Along with the Koni shocks, Chevrolet really went all-out on the suspension upgrades for this model. Chevy also offered higher-rate durometer bushings on the front and rear control arms and panhard bar, stiffer coil springs on all four corners, a larger 32mm front sway bar, 21mm rear, and a beefier transmission mount for manual transmission-equipped cars as part of the 1LE package. This 1LE package was now being targeted at performance enthusiasts, not just hard-core racers, and in 1996 all Camaros came standard with air conditioning. Another little known fact is that all fourth generation Camaros came standard with a black painted roof, but the 1LE-equipped cars could be ordered with a roof painted to match the body color. All 1LEs automatically deleted the fog lamps on Z/28s, adding another outside telltale sign to its performance potential (someone at the Koni graphics arts department didn't notice that fog lamps are erroneously present on the Z/28 used in the Koni advertisement) however starting in 1996, you could order fog lamps (thanks for that tip, Adam Donikowski!, a proud '96 1LE owner).
Sometime around 1995, Chevrolet no longer wanted to sell these cars only to racers and even promoted the 1LE option, now know as the Performance Suspension Package, in its public relations packets which is sent out to media and dealerships nationwide. What began as a hard-cord racing upgrade, meant only to win races at the track, turned into what is now a popular sales incentive for performance enthusiasts looking for just a bit more out of the Camaro. As Chevy points out in its own literature, the 1LE is "engineered specifically for professional racing and is intended for serious performance enthusiasts only."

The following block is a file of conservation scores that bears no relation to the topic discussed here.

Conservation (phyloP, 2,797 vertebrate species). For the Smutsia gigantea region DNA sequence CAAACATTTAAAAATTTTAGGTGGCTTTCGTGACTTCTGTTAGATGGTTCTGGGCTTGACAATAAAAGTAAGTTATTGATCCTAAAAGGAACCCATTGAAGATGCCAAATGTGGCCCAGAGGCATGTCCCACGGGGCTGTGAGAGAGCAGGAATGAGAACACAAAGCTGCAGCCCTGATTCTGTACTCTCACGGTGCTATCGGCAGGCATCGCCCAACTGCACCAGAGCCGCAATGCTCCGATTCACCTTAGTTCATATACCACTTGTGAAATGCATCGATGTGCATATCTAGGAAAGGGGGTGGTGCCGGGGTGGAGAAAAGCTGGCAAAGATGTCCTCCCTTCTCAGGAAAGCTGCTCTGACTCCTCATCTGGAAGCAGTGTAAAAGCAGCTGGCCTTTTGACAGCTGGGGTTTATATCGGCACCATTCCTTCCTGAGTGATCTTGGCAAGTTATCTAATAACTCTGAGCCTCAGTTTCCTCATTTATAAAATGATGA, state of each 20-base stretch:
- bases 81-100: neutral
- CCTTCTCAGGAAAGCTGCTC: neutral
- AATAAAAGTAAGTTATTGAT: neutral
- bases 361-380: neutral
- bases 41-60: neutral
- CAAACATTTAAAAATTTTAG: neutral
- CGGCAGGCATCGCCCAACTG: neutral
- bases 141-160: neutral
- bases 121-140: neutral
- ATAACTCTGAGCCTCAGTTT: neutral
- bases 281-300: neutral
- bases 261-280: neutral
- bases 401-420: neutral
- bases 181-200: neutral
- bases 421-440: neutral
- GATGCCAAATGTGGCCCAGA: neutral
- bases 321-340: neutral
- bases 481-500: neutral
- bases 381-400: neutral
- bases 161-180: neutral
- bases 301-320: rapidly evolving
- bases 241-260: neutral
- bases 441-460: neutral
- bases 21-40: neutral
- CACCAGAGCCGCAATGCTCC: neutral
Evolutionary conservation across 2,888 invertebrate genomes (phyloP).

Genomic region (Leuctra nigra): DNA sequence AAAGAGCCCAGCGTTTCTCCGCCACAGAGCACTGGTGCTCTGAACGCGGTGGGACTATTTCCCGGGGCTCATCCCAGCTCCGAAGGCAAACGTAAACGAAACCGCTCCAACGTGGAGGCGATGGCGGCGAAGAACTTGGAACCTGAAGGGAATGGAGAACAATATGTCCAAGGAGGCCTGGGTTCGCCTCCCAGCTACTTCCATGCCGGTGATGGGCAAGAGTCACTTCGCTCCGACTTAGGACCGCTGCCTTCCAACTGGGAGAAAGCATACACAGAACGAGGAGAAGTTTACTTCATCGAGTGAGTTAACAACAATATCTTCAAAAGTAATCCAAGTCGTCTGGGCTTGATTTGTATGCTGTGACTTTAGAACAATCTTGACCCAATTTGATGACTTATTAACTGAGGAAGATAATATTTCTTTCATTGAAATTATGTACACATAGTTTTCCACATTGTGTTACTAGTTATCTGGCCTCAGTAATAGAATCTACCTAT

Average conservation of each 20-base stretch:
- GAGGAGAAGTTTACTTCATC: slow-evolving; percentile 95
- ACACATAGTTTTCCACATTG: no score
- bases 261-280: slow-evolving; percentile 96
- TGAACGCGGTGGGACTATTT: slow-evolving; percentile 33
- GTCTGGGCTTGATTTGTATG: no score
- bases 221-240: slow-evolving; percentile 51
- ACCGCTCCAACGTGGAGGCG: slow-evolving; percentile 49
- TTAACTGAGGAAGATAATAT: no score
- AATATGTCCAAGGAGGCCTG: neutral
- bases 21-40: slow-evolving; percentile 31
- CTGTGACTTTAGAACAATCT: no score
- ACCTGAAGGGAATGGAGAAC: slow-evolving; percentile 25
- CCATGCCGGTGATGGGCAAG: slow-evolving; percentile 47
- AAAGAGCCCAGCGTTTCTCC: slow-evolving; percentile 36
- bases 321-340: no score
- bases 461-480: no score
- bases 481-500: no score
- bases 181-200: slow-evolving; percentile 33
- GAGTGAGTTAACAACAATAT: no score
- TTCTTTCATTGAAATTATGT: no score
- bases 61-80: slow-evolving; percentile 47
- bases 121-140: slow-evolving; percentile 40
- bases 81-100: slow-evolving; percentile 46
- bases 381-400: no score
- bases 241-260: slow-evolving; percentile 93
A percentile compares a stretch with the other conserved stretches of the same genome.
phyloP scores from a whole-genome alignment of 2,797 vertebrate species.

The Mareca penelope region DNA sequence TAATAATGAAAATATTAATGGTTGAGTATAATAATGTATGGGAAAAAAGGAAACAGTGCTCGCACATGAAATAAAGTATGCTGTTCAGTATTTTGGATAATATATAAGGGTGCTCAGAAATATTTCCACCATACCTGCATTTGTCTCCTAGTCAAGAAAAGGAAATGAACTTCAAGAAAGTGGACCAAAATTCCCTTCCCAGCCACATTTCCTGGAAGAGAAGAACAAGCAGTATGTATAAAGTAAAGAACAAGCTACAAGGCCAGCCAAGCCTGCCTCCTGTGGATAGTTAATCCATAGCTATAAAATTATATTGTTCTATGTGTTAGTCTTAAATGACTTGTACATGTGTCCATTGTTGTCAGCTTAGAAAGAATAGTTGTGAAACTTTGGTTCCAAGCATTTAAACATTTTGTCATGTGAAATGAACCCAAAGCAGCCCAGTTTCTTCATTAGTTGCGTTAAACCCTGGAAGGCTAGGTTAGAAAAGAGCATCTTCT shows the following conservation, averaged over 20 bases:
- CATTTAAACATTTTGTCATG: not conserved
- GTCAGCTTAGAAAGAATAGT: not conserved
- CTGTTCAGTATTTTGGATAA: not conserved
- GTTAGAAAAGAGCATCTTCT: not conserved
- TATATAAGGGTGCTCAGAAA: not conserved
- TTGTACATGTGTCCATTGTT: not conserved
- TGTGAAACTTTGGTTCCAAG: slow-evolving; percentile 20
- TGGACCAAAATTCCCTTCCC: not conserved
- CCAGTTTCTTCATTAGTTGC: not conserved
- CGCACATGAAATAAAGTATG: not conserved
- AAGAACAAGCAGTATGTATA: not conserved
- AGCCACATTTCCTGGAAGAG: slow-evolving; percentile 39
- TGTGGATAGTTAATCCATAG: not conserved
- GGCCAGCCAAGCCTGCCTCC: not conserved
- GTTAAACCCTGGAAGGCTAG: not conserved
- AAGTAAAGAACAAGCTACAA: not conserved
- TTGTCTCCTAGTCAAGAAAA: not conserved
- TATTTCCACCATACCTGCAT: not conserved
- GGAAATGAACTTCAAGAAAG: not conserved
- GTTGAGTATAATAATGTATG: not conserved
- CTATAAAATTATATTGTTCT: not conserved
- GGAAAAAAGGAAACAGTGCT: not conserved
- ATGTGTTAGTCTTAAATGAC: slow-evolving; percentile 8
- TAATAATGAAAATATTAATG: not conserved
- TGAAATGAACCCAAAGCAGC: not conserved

The 1LE option was discontinued in 1999.
GM's reason was the cost of keeping an inventory of parts for such a
low production vehicle was not profitable. SLP brought back the 1LE
option in 2001 on Camaro SS and Firebird Firehawks ordered with RPO Y2Y
options. There are also no longer restrictions on comfort options and
the SLP 1LEs are available with what serious performance
enthusiasts may call sissy-ish things like air-conditioning, power
leather seats, power windows, power locks,
cruise control, T-tops,
Since T-tops are standard on the Trans Am and Formula for 2002, all Firehawks will have T-tops, too.
2002 - The End Of The F-body 1LE?
99.9% of this information came from a great source, namely http://www.1le.net